All entries for October 2009

October 29, 2009

Returning to the repertory

This blog has been relatively quiet recently, and bizarrely that's actually because I've been working harder on my PhD than usual. It's far easier to post tangential pieces when I'm procrastinating than try and sum up the work which is going directly into a chapter.

My current work is focussing on the five apocryphal plays that are (relatively) indisputably attached to the Chamberlain's/King's Men during the period that Shakespeare was an active member of that company: Thomas Lord Cromwell, Mucedorus, The London Prodigal, The Merry Devil of Edmonton and A Yorkshire Tragedy. Taking each of these plays in turn, I'm looking at its place in the company's repertory and the ways in which it might be usefully considered "Shakespearean" - not in the literal sense of penmanship, but in the sense of a discursive influence and authorship that shapes and is re-shaped by these plays.

Each play provides a different way into the question. Mucedorus, for example, is most interesting to me for the textual differences in its early editions, and how those changes reflect what was happening in the company during the early years of James' reign; while A Yorkshire Tragedy raises issues of censorship. However, the aspect which keeps cropping up is how the plays intersect with experiments in genre. It's increasingly my belief that all of the above plays fit into a narrative of generic development within the company, at the heart of which sits the company's resident dramatist.

The First Folio conditions us to think of Shakespeare's writing in terms of comedies, histories and tragedies, a set of definitions which can be reductive and unhelpful. Scholarship in recent years, in getting away from a Shakespeare-centric model, has been extremely productive in looking at the wider narratives of genre within the early modern theatrical companies, with key events such as Beaumont and Fletcher's move to the King's Men instigating that company's development of the tragicomic form. My contribution to this line of thought is to resituate the "apocryphal" plays within the company's repertory and show how they are involved in pushing the boundaries of genre within the company, in turn provoking responses among the better-known plays. They also raise interesting possibilities for what "Shakespeare" may imply; was the name associated with - or used to authorise - generic experimentation?

It's an interesting piece to work on, anyway. Once this model is set up, I'll then cast my eye over the other key apocryphal plays which aren't necessarily associated with the Shakespeare company, and see if they too have anything to say in this regard.

October 15, 2009

Kyd comes out

Writing about web page

Brian Vickers has gone public with his claims about Edward III being co-authored by Shakespeare and Kyd. The story's been picked up by the usual agencies and is doing the rounds of the world media.

So, expect the following: the conspiracy nuts using it as a platform to point out that "Shakespeare" didn't actually write any of his plays; 'enthusiasts' getting all sweaty at the idea that Shakespeare ever collaborated; academics complaining about whether research of this kind actually means anything; and grand claims about a "400 year old mystery being solved". In fact, most of these can be found in the Times' own article and comments already.

Depressingly, note how no-one will actually talk about the play itself. And almost certainly, despite the fact that the announcement is actually about Kyd, I'll lay a wager that none of the follow-up coverage will talk any further about him.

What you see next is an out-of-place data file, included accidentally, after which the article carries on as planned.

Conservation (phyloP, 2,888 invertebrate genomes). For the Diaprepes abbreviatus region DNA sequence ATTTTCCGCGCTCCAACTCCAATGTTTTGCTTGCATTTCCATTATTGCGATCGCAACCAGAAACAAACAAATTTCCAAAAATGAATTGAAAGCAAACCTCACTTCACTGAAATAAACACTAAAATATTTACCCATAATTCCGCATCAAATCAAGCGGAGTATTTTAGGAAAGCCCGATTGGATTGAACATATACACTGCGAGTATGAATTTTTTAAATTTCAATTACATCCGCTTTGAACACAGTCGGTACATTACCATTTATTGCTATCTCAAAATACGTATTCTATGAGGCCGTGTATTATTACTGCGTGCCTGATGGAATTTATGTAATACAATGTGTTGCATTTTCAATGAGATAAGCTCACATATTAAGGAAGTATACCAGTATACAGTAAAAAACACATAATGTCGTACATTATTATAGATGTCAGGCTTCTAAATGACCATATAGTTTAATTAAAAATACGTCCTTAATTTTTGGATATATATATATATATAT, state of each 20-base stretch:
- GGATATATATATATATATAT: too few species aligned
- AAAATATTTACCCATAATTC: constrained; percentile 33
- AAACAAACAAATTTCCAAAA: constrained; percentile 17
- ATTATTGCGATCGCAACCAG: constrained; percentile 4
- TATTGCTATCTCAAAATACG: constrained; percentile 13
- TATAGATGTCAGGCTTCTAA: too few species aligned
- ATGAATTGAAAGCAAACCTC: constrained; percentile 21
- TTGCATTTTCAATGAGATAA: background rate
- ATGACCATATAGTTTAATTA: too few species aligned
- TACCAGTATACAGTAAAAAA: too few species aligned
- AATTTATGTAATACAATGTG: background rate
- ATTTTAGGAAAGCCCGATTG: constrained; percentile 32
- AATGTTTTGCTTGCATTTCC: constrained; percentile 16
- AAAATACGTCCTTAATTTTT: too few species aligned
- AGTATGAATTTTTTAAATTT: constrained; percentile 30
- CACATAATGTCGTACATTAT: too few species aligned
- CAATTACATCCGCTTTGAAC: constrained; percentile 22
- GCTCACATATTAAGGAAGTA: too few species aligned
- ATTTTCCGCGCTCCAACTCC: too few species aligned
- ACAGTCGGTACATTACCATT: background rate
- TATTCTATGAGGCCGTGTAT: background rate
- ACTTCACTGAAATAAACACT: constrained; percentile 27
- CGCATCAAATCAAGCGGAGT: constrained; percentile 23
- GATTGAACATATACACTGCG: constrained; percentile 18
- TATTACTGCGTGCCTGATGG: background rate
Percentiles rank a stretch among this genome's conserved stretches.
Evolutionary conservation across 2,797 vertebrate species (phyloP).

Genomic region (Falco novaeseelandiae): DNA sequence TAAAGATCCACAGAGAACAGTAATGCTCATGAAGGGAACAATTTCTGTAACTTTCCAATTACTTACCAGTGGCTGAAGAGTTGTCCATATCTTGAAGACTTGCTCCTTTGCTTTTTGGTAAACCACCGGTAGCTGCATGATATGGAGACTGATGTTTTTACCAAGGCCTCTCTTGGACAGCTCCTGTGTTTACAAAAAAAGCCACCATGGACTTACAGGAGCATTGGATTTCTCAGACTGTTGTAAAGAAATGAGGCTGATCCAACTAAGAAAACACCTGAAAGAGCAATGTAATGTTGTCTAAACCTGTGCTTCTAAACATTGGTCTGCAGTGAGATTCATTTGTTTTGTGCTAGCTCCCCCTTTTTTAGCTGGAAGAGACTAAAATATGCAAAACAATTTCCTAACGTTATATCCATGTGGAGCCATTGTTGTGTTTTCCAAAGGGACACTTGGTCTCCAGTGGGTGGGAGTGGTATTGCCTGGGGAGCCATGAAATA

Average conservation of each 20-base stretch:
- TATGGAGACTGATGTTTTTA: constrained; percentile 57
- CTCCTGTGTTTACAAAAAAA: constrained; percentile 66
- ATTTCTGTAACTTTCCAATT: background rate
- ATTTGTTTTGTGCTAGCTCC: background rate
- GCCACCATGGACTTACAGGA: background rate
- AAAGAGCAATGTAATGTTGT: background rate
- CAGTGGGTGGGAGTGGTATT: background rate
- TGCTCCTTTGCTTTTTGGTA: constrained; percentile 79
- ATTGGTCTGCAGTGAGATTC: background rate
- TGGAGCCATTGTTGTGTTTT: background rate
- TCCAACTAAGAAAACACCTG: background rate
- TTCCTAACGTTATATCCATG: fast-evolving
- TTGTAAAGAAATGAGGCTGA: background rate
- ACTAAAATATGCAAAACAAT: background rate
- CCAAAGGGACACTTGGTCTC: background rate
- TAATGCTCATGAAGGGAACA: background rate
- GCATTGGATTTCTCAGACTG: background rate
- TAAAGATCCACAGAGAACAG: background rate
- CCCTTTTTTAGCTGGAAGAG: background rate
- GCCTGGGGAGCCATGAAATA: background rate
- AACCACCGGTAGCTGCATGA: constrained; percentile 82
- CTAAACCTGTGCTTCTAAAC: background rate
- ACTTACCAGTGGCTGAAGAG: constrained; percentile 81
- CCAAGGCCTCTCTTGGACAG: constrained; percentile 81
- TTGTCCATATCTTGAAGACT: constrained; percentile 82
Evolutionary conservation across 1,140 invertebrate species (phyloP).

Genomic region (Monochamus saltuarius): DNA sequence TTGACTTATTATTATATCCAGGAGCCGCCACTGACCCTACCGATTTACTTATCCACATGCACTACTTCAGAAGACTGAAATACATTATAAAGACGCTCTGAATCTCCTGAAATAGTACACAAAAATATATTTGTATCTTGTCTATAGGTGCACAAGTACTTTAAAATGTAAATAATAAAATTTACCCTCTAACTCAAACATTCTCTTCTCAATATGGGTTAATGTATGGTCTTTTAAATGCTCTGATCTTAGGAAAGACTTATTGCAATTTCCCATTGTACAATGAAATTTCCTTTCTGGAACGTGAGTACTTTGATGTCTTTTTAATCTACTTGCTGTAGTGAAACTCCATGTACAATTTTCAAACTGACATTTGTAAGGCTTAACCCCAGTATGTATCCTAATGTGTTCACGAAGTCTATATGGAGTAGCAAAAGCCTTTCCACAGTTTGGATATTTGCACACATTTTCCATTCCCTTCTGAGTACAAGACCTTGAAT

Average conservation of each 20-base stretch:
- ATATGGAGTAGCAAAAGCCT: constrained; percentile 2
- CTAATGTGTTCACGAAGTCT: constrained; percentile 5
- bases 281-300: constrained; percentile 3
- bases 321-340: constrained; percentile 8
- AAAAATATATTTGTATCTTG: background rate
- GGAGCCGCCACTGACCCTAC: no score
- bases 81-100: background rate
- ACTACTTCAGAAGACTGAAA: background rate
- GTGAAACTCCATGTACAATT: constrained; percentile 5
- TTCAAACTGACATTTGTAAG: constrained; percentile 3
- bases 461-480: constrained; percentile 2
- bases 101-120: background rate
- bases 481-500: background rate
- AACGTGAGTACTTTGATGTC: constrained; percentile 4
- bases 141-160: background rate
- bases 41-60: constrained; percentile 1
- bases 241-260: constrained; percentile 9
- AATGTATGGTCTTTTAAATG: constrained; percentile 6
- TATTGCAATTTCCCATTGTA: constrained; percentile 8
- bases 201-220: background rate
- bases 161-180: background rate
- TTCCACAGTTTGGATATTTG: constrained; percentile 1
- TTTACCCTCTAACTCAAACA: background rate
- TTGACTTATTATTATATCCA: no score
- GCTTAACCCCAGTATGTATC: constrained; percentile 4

From my research, it seems that these announcements about authorship, whether within the academy or in the wider public sphere, all end up being treated in the same way, with the same core positions essentially unchanged each time. It's hugely frustrating, and I'd really like to see the findings develop instead into a public discussion on the implications of the research, and maybe take advantage of the Shakespeare connection to bring the play itself to greater attention.

Finally, the announcements invite a rhetoric of certainty that bothers me. This isn't "proof". This kind of research never proves anything. It simply - and in my mind, this is quite sufficient - provides a "best fit" of author to play. We will never know if there were other playwrights whose work has not survived who might have provided an even better fit. All we've got are working assumptions about a field where our knowledge is, frankly, quite limited.

I'm quite prepared to accept Kyd and Shakespeare as probable co-authors of Edward III, but I'd like to keep a sceptical eye half-open at all times, same as I do with Hand D of Thomas More. Establishing a name for a section of writing isn't the 'solution' to this 400 year old problem; it's rather a starting-point from which to start asking the far more complex questions about the forms that early modern authorship took. Did Kyd and Shakespeare work together? Did one revise the other's work? Did either take responsibility for 'plotting'? How does the writing fit into the narrative of other history plays? And so on. These are the questions I want to explore, and I suppose I'm always left a bit frustrated after reading these articles, which remind me that the world-at-large is still going to be bound by reductive and largely unhelpful conceptions of authorship which drag back real progress in authorship studies. Vickers has done some sterling work, yet the interesting questions it presents just aren't what the media is interested in.


I’m Peter Kirwan, a final year doctoral student in the English Department at Warwick, and this is my PhD blog.

Conferences, reviews, articles, thoughts and links relating to my interests in the Shakespeare apocrypha, early modern drama, authorship and performance.

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